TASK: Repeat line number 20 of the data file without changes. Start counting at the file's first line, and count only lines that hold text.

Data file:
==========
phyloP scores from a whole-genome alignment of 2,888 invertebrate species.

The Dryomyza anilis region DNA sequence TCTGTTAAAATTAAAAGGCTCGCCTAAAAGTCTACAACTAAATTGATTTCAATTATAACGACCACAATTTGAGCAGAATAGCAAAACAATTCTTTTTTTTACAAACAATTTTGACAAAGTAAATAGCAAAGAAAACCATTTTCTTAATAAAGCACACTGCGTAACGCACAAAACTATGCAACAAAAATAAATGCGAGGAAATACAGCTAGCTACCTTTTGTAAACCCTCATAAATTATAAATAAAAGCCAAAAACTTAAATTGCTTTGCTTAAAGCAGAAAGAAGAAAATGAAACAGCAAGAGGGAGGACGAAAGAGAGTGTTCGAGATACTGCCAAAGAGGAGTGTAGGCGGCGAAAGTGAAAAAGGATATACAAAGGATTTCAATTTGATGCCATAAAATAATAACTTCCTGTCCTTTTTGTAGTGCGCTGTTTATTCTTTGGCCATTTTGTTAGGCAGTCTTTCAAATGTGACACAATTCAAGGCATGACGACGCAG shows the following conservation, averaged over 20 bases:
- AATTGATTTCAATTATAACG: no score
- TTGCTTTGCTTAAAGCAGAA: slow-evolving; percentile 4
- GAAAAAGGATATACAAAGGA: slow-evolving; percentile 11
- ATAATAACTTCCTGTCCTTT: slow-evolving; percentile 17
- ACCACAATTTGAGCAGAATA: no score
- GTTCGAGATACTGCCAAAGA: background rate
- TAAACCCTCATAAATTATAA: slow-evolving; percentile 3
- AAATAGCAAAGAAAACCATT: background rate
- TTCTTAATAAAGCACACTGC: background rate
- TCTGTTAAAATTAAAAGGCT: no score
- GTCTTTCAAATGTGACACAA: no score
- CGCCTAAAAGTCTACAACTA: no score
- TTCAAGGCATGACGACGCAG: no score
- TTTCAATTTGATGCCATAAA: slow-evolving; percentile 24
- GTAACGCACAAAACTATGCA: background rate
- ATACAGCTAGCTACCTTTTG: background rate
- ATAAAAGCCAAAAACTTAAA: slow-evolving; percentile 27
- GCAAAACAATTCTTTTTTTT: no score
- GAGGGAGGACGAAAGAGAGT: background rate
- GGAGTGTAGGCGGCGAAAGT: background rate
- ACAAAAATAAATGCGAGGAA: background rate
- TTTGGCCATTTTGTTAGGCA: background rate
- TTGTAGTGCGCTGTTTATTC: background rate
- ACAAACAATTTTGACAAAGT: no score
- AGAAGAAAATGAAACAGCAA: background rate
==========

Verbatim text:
- GCAAAACAATTCTTTTTTTT: no score